1. “What is the Democrats’ end game here?”

      Like Labor in England, they’ll claim a ‘moral victory’, and still won’t understand why people hold there noses when they walk by.

      1. The talking point now is “being impeached is a stain on Trump’s record such that it doesn’t matter if the Senate removes him from office.” Sure, maybe if Trump did not run for re-election or was in his second term. But, Trump is not in his second term and is running for re-election. If the Democrats impeach him only to see him then win re-election, the stain will be on them not Trump. Trump’s re-election under such circumstances could only be seen as the country rejecting both the Democrats and their attempts to impeach him.

        These people are just morons.

        1. They are trying to compare Trump with Bill Clinton’s impeachment.

          Bill Clinton was impeached in 1998 after he had won a second term as President.

          I seem to recall that because Bill was a Lame Duck President anyway, the DNC partly threw him under the bus. Gore could then rise from the ashes and be President in 2000.

          1. We will never know but I have always been of the opinion that had the Democrats thrown Clinton out of office allowing Gore to become President and run as an incumbent in 2000, Gore would have won easily in 2000. Once the Republicans got revenge on Clinton, they would have been like the dog who chased the care and caught it. They would have had no reason to turn out or care in 2000.

            1. I agree with you John.

              Americans took it as a slap in the face that Clinton committed perjury and the DNC tried to cover it up. Many Americans got out to vote to make sure that Gore would not be able to further wreck the USA.

              Plus, W. Bush was not a huge threat to Democrats anyways. He was New England elite.

              1. If you really want to see a Democrat go crazy, point out to them that Al Gore was more hawkish about Iraq than George W. Bush ever was and that not a single aspect of the US response to 9-11 would have been any different had Al Gore been President. They go insane when you point that out but they have no real arguments why it isn’t true. That is because it is.

        2. “The talking point now is “being impeached is a stain on Trump’s record such that it doesn’t matter if the Senate removes him from office.””

          The Chron featured a version of that this morning; it’s their ‘moral victory’!

          1. Charles Blow was claiming that in the Times last week. They know how to follow the party proscribed talking points that is for sure.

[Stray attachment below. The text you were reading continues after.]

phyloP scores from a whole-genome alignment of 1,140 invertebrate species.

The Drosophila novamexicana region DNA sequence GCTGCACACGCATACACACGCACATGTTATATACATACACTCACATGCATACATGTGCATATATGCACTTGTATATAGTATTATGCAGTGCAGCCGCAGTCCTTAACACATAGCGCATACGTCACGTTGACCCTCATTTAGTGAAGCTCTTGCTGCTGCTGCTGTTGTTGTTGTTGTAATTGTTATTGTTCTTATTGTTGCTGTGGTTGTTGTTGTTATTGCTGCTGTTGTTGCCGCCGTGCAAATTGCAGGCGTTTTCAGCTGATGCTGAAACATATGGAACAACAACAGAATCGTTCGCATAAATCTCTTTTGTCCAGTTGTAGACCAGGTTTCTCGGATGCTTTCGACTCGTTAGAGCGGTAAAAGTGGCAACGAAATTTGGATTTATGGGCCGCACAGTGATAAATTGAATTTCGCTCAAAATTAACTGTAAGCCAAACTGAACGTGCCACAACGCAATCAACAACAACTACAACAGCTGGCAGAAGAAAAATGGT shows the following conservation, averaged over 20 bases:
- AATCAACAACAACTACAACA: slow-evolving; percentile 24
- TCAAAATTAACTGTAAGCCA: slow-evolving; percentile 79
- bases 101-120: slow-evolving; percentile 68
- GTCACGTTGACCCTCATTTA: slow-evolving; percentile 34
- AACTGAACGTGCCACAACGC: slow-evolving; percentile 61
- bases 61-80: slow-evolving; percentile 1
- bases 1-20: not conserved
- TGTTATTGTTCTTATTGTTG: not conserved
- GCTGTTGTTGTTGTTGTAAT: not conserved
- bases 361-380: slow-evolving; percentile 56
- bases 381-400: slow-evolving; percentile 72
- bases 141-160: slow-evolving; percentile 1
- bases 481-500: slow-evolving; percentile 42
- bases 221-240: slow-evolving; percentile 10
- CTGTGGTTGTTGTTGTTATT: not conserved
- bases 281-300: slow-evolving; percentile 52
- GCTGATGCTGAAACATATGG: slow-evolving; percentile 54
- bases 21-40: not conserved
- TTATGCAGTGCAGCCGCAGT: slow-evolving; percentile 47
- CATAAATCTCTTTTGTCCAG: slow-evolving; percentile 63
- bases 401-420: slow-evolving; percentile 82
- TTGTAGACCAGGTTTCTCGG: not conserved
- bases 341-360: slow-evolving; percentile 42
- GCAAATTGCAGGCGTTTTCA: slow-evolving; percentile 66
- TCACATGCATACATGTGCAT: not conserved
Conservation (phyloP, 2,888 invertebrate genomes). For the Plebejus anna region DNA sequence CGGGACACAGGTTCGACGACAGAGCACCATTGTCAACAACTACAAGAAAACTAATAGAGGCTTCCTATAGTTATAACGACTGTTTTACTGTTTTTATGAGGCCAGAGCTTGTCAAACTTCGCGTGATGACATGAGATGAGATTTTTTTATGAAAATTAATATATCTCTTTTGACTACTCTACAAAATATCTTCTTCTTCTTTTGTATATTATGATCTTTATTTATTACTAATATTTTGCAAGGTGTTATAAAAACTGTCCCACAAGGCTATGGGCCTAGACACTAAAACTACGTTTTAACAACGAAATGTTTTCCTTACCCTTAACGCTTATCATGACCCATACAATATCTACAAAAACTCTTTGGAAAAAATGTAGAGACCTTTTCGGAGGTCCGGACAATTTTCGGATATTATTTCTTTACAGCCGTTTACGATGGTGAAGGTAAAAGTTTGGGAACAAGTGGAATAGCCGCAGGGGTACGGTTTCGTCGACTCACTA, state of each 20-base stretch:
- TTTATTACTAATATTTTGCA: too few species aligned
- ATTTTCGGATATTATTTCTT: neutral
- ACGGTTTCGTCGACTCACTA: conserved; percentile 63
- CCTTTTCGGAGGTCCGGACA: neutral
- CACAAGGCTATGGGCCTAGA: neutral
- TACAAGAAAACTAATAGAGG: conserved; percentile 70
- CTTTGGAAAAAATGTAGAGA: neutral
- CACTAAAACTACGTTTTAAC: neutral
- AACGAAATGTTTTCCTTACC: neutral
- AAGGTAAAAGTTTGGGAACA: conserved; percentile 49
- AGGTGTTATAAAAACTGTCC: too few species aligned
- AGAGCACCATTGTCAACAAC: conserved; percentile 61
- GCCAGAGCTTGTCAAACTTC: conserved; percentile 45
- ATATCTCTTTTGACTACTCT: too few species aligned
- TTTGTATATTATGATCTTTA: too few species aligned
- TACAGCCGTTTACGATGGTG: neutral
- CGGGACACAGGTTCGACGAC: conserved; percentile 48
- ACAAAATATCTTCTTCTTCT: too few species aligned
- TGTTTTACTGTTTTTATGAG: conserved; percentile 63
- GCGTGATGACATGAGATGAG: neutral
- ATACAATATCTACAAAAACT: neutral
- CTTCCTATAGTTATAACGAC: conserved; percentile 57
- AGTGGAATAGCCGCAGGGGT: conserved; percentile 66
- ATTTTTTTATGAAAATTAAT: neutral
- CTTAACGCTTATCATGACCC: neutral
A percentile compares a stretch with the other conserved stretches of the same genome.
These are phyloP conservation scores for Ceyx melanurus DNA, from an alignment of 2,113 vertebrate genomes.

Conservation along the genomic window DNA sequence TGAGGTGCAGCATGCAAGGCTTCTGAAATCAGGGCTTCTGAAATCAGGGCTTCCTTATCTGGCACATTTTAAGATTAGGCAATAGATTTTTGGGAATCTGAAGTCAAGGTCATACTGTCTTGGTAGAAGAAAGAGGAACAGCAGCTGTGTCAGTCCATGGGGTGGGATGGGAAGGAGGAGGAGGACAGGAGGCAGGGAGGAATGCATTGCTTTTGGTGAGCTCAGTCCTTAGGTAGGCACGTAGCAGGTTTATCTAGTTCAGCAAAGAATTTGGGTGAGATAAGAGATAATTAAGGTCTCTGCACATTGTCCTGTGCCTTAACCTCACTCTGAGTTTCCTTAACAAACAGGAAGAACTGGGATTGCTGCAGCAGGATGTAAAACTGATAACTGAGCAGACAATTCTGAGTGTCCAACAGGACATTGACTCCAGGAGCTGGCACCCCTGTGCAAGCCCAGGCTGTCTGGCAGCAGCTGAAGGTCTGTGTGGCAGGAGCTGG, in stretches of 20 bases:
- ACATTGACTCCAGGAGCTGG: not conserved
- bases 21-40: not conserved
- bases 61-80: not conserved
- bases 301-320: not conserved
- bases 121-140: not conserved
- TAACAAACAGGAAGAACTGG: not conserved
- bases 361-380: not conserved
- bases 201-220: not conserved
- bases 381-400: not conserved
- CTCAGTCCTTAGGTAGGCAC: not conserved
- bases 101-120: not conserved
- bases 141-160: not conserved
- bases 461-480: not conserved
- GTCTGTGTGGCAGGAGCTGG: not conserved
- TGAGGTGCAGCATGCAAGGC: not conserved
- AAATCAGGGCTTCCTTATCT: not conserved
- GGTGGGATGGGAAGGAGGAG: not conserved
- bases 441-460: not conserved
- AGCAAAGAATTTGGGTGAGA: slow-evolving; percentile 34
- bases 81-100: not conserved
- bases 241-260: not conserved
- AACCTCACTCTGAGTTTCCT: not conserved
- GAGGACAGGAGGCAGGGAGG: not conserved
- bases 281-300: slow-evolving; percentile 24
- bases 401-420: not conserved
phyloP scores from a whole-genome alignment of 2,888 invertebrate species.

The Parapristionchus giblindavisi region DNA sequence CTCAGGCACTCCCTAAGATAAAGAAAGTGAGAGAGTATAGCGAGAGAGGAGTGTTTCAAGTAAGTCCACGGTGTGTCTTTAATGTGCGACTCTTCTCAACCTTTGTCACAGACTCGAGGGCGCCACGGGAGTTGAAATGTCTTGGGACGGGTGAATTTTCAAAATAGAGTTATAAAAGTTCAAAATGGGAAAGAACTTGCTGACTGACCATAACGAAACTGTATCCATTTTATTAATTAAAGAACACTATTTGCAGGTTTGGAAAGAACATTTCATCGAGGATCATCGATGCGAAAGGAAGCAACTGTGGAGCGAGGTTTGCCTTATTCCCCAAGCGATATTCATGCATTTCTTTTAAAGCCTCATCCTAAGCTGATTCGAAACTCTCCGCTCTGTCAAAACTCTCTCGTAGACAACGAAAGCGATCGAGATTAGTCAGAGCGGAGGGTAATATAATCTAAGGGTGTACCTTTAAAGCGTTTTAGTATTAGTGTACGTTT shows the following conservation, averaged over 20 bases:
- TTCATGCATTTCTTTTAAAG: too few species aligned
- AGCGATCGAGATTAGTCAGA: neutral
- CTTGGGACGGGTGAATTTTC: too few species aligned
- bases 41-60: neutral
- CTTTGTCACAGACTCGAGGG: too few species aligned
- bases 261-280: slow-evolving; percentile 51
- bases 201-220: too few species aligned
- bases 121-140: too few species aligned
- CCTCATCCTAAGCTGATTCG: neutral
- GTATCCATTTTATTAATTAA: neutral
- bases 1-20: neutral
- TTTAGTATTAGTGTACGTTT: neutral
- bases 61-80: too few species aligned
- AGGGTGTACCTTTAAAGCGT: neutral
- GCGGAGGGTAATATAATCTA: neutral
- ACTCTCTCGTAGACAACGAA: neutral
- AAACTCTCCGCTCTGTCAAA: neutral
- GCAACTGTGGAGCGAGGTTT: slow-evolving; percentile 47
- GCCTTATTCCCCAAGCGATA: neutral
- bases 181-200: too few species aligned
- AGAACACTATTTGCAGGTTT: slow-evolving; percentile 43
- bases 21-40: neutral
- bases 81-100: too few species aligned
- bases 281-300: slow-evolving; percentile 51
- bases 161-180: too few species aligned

2. “What is the Democrats’ end game here?”

      I haven’t been following the impeachment BS as closely as some, so I’ve been afraid to ask this and risk looking ignorant. But I’m glad someone else has. I don’t understand how this could possibly work out for them.

      1. Their end-game is to impeach Trump for being president and Pence for being Trump’s VP, preventing Pence from naming a VP with the excuse that he’s being impeached. This would make Pelosi president so that she can name Hillary her VP and immediately resign as President, be re-appointed by Newsome to fill her own seat in Congress and be re-elected Speaker.

  25. Congressional Democrats are set to vote this week to restore a huge tax break that primarily benefits wealthy Americans—one that effectively shifts the federal tax burden onto middle- and lower-income earners…

    Heaven forbid urbanites discover they’re being overtaxed by their local governments.

  26. “The letter’s “most notable quality is its lack of any coherent structure. It does not build an argument, or even group like points together,” writes Jonathan Chait”

    That letter is the best written speech since Patton’s address to the troops in 1944.

    “We’ll win this war, but we’ll win it only by fighting and showing the Germans that we’ve got more guts than they have or ever will have. We’re not just going to shoot the bastards, we’re going to rip out their living goddamned guts and use them to grease the treads of our tanks. We’re going to murder those lousy Hun cocksuckers by the bushel-fucking-basket.”

    —-George S. Patton’s speech to the Third Army

    https://en.wikipedia.org/wiki/George_S._Patton%27s_speech_to_the_Third_Army

    The purpose of Trump’s letter wasn’t to address Nancy Pelosi. It was to address the American people–and that is why it’s structured the way it is.

    Part I is about whey the impeachment is a sham.

    Part II is about why President Trump should be reelected.

    That letter is a summary view of how the President intends to make his case for reelection to the American public, and the Democrats better hope the American people don’t pay attention–because if that’s this letter is an indication of how Trump intends to campaign in 2020, then the Democrats don’t stand a chance!

    It’s amazing the language he uses. Like Patton addressing troops using the same colorful language they use among themselves, Trump uses the same language Americans use when they talk to each other about politics, too. My personal favorite part is when he accuses Nancy Pelosi of suffering from “Trump Derangement Syndrome”. Trump’s letter isn’t only colorful, it’s laugh out loud funny!

    That letter is QB Trump throwing deep and scoring on the first play of the Superbowl. Anybody who doesn’t understand why Trump’s letter is “beautiful” and “perfect” has no business writing about politics. Don’t they know their readership?

    1. Anybody who hasn’t read the letter for themselves, make sure you do:

      https://www.cnn.com/2019/12/17/politics/read-trump-impeachment-letter-to-house-democrats/index.html

      Even if you plan to vote against Trump and hate his guts, you better take a good luck at what you’re up against.

      1. Thanks. Great letter.